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IAEA Mission Reviews Indonesia's Regulatory Framework for Nuclear and Radiation Safety

Flag of Indonesia

Flag of Indonesia.

Jakarta, 14 August 2015 – An International Atomic Energy Agency (IAEA) team of experts today concluded a 12-day mission to review Indonesia’s regulatory framework for nuclear and radiation safety.

The Integrated Regulatory Review Service (IRRS) team concluded that Indonesia, through its Nuclear Energy Regulatory Agency (BAPETEN), is implementing a framework that provides for the protection of public health and safety and identified a number of good practices. The team also made recommendations and suggestions to help strengthen the regulator’s effectiveness in line with IAEA Safety Standards.

The mission team held interviews with staff, discussed the regulatory infrastructure with Government officials and representatives from other relevant organizations, and visited sites to observe regulatory staff conducting inspections. It also looked at the country’s preparations for the potential development of a nuclear power programme from a regulatory point of view.

“The invitation to host the review demonstrates Indonesia’s commitment to improving national radiation and nuclear safety, and to learning from international experiences, particularly as it considers the option of nuclear power,” said Pil-Soo Hahn, Director of the IAEA’s Division of Radiation, Transport and Waste Safety.

The 14-member review team included senior experts from Australia, the Czech Republic, Egypt, Finland, India, Morocco, Sweden, Pakistan, Thailand, Turkey, Ukraine, the United Arab Emirates, the United States of America and Qatar, as well as IAEA staff.

“The staff of BAPETEN demonstrated great openness and transparency,” said team leader Carl-Magnus Larsson, Chief Executive Officer of the Australian Radiation Protection and Nuclear Safety Agency. “This positive approach and the results from the mission will help the Government prioritize work that can help Indonesia achieve its goals related to nuclear and radiation safety.”

The mission team noted that BAPETEN is working to develop human resources and to enhance the capability of its staff to meet the challenges related to prospective nuclear power plants.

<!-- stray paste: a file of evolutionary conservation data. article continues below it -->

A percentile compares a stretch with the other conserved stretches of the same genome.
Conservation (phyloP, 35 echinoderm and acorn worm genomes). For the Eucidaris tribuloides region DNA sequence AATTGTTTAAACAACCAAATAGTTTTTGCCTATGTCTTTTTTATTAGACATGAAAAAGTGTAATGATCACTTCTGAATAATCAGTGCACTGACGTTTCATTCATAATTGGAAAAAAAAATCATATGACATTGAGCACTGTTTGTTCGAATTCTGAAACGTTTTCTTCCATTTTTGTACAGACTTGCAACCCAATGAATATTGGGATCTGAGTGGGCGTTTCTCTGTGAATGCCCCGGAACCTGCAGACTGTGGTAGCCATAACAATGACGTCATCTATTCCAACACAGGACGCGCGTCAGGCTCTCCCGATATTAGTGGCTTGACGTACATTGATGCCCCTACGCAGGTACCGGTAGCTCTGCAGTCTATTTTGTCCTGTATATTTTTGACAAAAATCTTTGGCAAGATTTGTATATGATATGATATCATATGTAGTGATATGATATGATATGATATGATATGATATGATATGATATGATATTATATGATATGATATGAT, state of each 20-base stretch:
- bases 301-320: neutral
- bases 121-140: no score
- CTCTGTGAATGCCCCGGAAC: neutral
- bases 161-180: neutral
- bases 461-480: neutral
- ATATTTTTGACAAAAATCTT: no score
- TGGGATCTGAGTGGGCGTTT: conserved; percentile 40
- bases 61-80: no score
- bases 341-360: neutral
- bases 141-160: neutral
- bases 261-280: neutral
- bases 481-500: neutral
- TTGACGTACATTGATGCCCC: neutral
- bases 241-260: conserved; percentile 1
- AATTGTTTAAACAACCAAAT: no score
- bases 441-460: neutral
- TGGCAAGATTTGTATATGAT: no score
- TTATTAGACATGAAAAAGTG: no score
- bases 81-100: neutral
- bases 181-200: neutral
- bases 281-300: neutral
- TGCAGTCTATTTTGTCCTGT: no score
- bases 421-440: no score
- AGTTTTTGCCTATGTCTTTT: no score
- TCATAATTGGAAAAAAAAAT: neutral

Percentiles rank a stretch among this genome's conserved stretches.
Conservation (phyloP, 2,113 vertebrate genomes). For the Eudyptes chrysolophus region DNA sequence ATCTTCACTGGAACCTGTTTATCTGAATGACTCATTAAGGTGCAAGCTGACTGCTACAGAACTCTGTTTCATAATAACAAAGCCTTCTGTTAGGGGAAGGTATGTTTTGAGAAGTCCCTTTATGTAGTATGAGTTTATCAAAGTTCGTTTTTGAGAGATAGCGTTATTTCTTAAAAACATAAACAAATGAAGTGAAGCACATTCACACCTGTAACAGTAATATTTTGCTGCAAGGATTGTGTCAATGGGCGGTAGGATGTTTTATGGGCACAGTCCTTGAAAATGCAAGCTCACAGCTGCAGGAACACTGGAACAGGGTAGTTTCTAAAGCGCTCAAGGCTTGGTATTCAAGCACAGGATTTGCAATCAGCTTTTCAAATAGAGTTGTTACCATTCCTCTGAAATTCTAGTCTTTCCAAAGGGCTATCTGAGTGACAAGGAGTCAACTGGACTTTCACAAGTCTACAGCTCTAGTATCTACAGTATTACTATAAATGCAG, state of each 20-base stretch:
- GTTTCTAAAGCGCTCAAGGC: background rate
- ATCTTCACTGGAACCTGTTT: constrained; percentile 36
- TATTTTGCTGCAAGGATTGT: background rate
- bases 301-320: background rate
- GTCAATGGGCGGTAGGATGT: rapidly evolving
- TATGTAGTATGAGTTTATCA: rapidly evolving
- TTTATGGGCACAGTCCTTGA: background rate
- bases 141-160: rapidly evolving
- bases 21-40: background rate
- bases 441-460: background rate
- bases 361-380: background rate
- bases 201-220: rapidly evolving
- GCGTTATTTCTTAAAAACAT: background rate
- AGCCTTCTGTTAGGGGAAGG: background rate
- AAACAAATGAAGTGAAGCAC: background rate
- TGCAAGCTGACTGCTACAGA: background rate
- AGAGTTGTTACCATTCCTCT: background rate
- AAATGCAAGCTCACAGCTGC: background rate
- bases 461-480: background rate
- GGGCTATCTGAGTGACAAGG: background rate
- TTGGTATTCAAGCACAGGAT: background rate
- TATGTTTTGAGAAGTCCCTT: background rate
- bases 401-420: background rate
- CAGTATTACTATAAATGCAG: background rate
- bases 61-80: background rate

The good practices include:

  • The Government and BAPETEN make extensive use of bilateral and multilateral international cooperation for training and competence-building.
  • BAPETEN has set up comprehensive databases to manage authorizations, assessments, inspections, transport approvals and occupational dose registers.

The recommendations and suggestions include:

  • The Government should develop a national policy and strategy for safety, supported by a co-ordinated national action plan.
  • The Government and BAPETEN should ensure that national legislation for safety, including relevant regulations and guides, are kept up to date with current IAEA Safety Standards.
  • BAPETEN should be provided with sufficient human and financial resources to ensure it can adequately fulfill its regulatory obligations.
  • The Government should ensure appropriate coordination between BAPETEN and other authorities with regulatory responsibilities.
  • The Government and BAPETEN should prepare for and establish the necessary infrastructure for a potential future nuclear power programme in a timely manner.

“The IRRS mission was very valuable and the recommendations provided will help BAPETEN in strengthening its role as a national regulatory body as Indonesia looks to nuclear power for the future,” said BAPETEN Chairman Jazi Eko Istiyanto.

The final mission report will be provided to the Government in about three months.

Quick Facts

Indonesia’s National Atomic Energy Agency (BATAN) operates three research reactors and a number of nuclear fuel cycle facilities, as well as facilities that use radioactive sources in medicine and industry. Although the Government has not yet taken a decision to launch a nuclear power programme, Indonesia has conducted feasibility studies and infrastructure reviews for a potential nuclear power programme.

About IRRS Missions

IRRS missions are designed to strengthen and enhance the effectiveness of the national nuclear and radiation safety regulatory infrastructure, while recognizing the ultimate responsibility of each State to ensure safety in this area. This is done through consideration of regulatory, technical and policy issues, with comparisons against IAEA safety standards, and, where appropriate, good practices elsewhere.

More information about IRRS missions is available on the IAEA Website.

Last update: 16 Feb 2018

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